Multifactor authentication (MFA) is a security protocol that identifies users through two or more verification methods when they log in to their account. It is currently one of the best ways to protect online accounts from cyber attacks. In fact, the MFA market is expected to reach $28.34 billion by 2026 and grow 17.8% annually within the next five years.
The dangers of SMS authentication
One of the most common MFA methods is SMS authentication, which asks a user to input a one-time code sent via a text message to their registered cell phone number to verify their identity. It is a common security feature in many online services today, and is even being used in the workplace as an identity verification method.
But while SMS authentication is one of the easiest ways to implement MFA, it is not one of the most secure. In fact, in light of the rise of recent data breaches, the National Institute of Standards and Technology no longer considers SMS authentication secure. Even Microsoft is discouraging its users from using this authentication method.
Why is SMS authentication insecure? Let’s take a look at two main risks:
SMS spoofing involves text messages wherein the sender’s mobile number is forged, making a text message seem to come from a trusted source.
While there are some legitimate uses for SMS spoofing, cybercriminals can take advantage of it to impersonate another entity. For instance, cybercriminals can pretend to be from a bank and send you a text message asking for a security code. At the same time, the hacker will trigger an MFA request on your online bank account. If you provide the code, the hacker will gain access to the account.
Unfortunately, there are not currently ways of validating that a text message came from whom you think it did, making it easy to trick users into sending one-time login codes. Following best practices to prevent phishing isn’t enough to justify using SMS authentication either, as a hacker with basic information about a victim can sometimes use this information to gain access to their account.
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In a SIM-swapping scheme, hackers call a cell phone carrier and pretend to be a subscriber who has damaged or lost their SIM card. The hackers will then ask the customer service representative to transfer the target’s mobile number to a SIM card in their possession, giving them access to the victim’s one-time SMS codes and password reset links sent via text message.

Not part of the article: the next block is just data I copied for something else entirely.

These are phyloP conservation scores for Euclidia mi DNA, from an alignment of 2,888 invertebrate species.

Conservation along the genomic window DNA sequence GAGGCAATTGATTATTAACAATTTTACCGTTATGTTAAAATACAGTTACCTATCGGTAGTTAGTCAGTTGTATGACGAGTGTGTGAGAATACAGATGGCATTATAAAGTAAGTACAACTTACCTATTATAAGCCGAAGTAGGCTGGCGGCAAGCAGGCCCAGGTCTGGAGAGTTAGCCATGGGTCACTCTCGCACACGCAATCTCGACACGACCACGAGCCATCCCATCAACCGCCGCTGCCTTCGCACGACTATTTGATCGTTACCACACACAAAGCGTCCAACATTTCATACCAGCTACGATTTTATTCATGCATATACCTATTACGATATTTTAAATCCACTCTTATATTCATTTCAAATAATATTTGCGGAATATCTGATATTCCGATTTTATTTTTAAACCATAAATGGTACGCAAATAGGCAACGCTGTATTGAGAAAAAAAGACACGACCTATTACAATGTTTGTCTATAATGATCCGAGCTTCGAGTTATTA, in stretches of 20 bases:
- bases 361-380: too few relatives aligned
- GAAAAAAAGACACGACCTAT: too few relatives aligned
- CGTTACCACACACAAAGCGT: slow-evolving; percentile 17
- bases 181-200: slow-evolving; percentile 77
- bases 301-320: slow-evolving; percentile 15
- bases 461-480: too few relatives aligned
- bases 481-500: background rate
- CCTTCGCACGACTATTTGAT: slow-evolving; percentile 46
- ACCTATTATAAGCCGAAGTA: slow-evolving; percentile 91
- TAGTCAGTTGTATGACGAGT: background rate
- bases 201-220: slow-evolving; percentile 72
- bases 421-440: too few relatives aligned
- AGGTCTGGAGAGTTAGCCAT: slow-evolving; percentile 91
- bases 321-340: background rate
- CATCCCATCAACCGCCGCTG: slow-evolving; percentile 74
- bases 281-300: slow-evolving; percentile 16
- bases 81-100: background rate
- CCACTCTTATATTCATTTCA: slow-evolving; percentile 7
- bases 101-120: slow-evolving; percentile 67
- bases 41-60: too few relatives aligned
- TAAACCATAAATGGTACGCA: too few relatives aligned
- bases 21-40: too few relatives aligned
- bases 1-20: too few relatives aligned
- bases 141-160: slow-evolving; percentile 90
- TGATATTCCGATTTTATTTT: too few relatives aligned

SIM-swapping is an effective way to circumvent SMS authentication. In fact, back in August 2019, hackers gained control of Twitter CEO Jack Dorsey’s Twitter account through his phone number. The fraudsters went on to post offensive messages before Dorsey regained control of the account.
Alternatives to SMS authentication
Fortunately, there are MFA methods that can better protect our online accounts, such as:
1. Hardware authentication
Hardware authentication refers to security systems that use hardware to verify a user’s identity and grant them access to an account. These include:
- USB security keys: USB security keys are devices that you can plug into a computer's USB port for authentication. This adds a layer of security as the user must not only know the password, but they must also possess the security key.
- Fingerprints: This form of biometric authentication enables users to access their accounts by scanning an image of their fingerprint. Modern fingerprint scanning relies on mobile and other device sensing technology as these are more accurate than software-based algorithms.
- Facial recognition: Facial recognition uses facial biometric data to verify a user’s identity. Unlike passwords or email verification, facial recognition uses unique mathematical and dynamic patterns, making it one of the more secure authentication methods today.
2. Software authentication
Software authentication employs the same principle as hardware authentication, but it generates token codes using a mobile app instead of a physical device. Popular mobile authentication apps include Google Authenticator and Microsoft Authenticator. This method does not rely on a mobile network, eliminating the risks that may come with SMS authentication.
3. IP-based authentication
IP-based authentication method checks the user’s IP address upon login. It allows you to block potentially malicious IP addresses, or only allow logins from trusted IP addresses and ranges. IP-based authentication can be combined with other authentication factors to improve account security. For example, some services will prompt for further authentication when attempting to log in from an unknown or untrusted location.
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